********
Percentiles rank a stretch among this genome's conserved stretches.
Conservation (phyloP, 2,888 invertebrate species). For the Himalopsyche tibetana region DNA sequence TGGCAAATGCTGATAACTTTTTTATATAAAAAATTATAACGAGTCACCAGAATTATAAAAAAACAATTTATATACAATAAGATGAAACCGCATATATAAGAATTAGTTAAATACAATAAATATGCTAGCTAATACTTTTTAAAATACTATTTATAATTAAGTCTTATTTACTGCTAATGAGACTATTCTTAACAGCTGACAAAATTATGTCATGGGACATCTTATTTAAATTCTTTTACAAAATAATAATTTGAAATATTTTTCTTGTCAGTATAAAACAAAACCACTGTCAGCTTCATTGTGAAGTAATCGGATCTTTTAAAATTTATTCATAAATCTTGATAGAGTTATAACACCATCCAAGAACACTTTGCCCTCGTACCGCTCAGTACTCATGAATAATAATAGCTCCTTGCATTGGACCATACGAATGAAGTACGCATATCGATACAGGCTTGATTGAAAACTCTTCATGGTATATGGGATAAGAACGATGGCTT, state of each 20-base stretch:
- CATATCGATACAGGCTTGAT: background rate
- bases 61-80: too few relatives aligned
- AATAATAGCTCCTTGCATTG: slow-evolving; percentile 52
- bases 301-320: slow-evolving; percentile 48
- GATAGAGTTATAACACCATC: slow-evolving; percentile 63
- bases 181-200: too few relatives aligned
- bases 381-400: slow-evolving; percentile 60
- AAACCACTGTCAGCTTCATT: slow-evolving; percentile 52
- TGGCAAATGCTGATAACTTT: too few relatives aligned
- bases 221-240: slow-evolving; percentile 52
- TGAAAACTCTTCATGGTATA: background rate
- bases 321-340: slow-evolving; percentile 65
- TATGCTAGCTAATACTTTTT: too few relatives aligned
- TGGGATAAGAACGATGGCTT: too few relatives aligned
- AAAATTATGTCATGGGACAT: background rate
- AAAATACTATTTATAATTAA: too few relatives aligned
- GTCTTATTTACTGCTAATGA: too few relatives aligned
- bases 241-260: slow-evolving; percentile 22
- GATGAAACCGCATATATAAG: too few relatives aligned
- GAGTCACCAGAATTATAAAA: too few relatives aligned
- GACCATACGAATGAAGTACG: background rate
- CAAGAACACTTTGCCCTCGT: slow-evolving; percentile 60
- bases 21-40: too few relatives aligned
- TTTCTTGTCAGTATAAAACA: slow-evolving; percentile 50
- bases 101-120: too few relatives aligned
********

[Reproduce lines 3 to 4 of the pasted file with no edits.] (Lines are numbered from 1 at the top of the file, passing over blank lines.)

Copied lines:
- CATATCGATACAGGCTTGAT: background rate
- bases 61-80: too few relatives aligned